Oregon, too, has come up in riesling acreage; and the good ones, from Brooks, Chehalem, and Lemelson, feel ever so slightly richer, juicier than their neighbors to the north. For American riesling however, it is hard to surpass the subtly brilliant wines of New York state, whose thrilling freshness, especially in its dry wines, are perhaps the most electrified of the lot. The dry wines of Hermann Wiemer, of the Ravines, Anthony Road and Tierce are perhaps the most Germanic of domestic versions, in their lean attenuated line, their freshness and in their elusive, centerless, shimmering energy.

The lure of German rieslings

Of course these are the newbies on the riesling front; its standard bearers have occupied the slopes of continental Europe for millennia. To speak of Germanic rieslings — Alsatian, German, Austrian bottlings — is to encounter the most diverse segment of riesling’s already diverse spectrum of expression. For the sake of thirst, let’s concentrate on the word “trocken” (dry) which appears on German bottlings with increasing frequency as the country adjusts its wine-making styles to the demands of the world’s consumers — and, being German, they do so with precision and aplomb.

If the acidity in a typical German riesling is a fast-moving stream on the palate, the acidity in a trocken wine is shot through a hose, the acids springy and tense, coursing through the layers of peach, Asian pear, green apple and lemon flavor. With their energy, trocken wines — those of Carl von Schubert’s Maximin Grunhauser, August Kesseler, Helmut Donnhoff, Robert Weil, others — are a briefer experience, but are frequently thrilling in their focus and harmony.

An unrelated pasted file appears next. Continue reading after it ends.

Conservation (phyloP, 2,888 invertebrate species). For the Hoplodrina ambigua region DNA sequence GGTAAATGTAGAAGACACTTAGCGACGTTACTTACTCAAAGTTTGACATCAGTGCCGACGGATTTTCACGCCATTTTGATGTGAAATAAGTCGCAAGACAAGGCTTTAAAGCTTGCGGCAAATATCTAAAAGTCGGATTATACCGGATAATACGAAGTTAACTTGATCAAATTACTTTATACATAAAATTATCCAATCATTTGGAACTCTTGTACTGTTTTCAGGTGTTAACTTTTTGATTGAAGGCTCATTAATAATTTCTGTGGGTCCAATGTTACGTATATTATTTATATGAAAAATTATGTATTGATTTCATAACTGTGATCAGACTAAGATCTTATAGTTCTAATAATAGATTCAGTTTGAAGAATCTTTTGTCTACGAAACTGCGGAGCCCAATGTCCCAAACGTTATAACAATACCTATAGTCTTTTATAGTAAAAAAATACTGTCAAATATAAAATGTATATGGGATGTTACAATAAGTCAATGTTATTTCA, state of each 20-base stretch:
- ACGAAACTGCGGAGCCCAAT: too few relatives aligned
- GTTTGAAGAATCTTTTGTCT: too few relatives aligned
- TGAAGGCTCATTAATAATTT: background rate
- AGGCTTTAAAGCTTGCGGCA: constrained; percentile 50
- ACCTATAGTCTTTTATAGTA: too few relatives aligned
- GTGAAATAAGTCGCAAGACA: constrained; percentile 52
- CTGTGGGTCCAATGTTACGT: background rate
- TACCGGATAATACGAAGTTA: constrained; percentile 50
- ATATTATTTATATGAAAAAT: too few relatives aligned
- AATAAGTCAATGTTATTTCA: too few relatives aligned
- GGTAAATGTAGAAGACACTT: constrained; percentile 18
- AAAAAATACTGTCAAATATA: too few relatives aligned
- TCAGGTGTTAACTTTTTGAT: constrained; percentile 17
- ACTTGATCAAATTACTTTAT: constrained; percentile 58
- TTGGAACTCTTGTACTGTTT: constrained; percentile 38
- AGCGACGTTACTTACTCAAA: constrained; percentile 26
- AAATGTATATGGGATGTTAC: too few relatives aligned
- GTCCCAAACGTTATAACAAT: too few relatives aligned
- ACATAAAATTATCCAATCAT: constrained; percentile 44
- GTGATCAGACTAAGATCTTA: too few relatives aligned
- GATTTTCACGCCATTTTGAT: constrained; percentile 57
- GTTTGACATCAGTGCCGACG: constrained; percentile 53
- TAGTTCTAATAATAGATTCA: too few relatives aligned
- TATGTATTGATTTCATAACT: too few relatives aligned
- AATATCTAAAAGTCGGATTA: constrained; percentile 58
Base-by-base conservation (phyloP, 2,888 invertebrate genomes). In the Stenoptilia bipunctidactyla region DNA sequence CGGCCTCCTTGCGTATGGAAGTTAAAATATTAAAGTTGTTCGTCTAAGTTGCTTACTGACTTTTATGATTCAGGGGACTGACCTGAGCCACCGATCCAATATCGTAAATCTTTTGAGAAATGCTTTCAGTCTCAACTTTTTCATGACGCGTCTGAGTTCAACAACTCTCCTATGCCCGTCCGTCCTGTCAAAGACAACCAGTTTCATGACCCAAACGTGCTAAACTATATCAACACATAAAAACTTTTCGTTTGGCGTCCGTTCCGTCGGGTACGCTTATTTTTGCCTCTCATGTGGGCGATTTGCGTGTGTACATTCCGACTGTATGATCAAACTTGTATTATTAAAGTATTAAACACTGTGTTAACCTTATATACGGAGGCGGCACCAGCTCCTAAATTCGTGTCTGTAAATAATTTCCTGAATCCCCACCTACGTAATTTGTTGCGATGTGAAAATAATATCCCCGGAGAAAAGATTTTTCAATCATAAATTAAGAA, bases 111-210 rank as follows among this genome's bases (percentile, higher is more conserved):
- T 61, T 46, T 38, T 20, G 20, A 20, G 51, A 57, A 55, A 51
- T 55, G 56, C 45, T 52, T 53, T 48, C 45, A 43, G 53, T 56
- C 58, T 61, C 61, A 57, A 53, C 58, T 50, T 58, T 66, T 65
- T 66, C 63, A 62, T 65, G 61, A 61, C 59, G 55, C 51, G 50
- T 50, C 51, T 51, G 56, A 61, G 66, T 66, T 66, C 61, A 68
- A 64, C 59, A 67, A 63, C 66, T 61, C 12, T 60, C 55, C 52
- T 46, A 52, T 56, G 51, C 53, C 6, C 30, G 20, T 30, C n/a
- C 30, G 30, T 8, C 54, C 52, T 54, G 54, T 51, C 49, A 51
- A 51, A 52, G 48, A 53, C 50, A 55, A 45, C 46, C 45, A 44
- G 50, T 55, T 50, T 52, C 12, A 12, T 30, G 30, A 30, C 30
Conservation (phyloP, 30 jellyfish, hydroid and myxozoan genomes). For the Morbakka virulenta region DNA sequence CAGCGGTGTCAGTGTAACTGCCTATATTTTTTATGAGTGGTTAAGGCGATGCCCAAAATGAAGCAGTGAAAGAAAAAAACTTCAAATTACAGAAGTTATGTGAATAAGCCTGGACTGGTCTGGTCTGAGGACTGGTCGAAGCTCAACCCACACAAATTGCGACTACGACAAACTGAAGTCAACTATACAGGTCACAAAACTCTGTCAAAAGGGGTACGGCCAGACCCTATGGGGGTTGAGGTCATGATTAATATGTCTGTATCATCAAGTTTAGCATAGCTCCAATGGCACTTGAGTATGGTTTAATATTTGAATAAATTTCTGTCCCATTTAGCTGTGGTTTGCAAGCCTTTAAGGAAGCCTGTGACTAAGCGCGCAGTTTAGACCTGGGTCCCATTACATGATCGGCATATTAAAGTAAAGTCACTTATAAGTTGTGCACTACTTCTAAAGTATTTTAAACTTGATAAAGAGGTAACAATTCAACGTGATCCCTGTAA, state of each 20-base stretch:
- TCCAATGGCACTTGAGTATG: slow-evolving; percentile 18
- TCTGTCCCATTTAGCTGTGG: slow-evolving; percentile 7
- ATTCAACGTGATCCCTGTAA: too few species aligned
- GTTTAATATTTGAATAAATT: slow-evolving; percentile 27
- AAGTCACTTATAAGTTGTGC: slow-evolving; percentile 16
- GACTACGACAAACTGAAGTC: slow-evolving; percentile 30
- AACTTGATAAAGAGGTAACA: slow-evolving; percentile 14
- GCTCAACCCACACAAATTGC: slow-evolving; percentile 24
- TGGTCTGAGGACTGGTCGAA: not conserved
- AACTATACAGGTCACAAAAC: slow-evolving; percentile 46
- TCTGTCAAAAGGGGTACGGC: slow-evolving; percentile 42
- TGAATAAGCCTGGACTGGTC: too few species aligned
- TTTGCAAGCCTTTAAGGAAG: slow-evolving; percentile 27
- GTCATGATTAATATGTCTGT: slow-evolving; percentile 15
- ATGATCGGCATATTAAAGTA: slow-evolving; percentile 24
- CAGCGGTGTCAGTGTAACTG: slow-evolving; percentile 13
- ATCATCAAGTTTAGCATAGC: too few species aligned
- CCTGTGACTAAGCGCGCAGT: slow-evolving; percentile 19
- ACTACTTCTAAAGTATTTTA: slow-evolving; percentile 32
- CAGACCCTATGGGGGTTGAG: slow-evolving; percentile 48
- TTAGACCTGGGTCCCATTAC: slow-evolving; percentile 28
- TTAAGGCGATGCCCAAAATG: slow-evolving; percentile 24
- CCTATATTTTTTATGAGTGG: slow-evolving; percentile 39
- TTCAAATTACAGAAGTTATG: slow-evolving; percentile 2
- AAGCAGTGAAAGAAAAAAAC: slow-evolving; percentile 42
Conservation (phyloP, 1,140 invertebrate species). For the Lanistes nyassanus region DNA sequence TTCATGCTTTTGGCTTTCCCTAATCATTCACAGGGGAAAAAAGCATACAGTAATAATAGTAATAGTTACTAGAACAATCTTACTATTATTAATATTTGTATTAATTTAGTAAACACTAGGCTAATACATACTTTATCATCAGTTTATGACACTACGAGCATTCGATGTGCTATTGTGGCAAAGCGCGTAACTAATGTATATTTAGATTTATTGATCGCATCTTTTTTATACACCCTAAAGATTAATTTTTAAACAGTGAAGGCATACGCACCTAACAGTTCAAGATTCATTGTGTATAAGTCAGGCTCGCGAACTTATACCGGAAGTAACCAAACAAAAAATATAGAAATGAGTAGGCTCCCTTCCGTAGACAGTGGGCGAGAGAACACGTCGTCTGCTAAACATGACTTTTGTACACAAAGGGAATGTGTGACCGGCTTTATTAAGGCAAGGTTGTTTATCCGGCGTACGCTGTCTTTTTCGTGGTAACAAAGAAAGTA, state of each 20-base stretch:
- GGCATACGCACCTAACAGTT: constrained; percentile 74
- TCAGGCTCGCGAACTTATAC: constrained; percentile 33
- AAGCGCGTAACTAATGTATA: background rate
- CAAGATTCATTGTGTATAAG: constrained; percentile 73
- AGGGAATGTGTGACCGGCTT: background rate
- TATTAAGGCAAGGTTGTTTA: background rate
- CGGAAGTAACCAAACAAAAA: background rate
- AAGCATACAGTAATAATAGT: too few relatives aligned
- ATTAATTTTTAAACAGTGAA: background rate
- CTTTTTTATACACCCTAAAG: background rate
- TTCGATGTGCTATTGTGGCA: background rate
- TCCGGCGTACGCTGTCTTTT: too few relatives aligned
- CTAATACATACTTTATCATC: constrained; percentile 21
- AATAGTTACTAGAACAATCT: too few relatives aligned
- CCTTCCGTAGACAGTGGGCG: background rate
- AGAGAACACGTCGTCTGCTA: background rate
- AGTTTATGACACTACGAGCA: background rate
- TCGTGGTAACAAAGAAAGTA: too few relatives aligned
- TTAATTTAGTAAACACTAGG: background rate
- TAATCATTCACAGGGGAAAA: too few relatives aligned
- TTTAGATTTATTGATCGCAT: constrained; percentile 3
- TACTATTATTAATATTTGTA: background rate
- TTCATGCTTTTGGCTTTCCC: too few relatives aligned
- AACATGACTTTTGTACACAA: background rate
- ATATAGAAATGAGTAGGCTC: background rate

Alsace, the nether-region between France and Germany, is sort of a place of nether-rieslings. The best of them, from producers such as Deiss, Weinbach, Dirler-Cadé, can achieve a kind of golden warmth comparable to chardonnay in the Côte d’Or, while remaining fiercely pure, mouthwatering, and so brilliant they seem shot with light.

The modest added warmth of their more southerly location gives rieslings from Austria a touch more amplitude than their continental counterparts. They’re generally drier, firmer, more focused and resolute than German bottlings, with acidity that feels like an exposed wire, beneath a deeply felt ripeness, what importer Terry Theise calls a secret sweetness, ” … a sweetness that seems to hide from you, though you’re sure it’s there. But if you look straight at it, poof, it’s gone.”

To me, dear reader, that sounds like a state of desire much like thirst, which goes to the heart of why the Summer of Riesling can be a Summer of Love.

Zester Daily contributor Patrick Comiskey is a senior contributor for Wine & Spirits Magazine, where he serves as chief critic for non-California domestic wines and contributes articles on the wines of California, Oregon and Washington.

Photo: An array of rieslings. Credit: Patrick Comiskey

Zester Daily contributor Patrick Comiskey is a senior contributor for Wine & Spirits Magazine, where he serves as chief critic for non-California domestic wines and contributes articles on the wines of California, Oregon and Washington.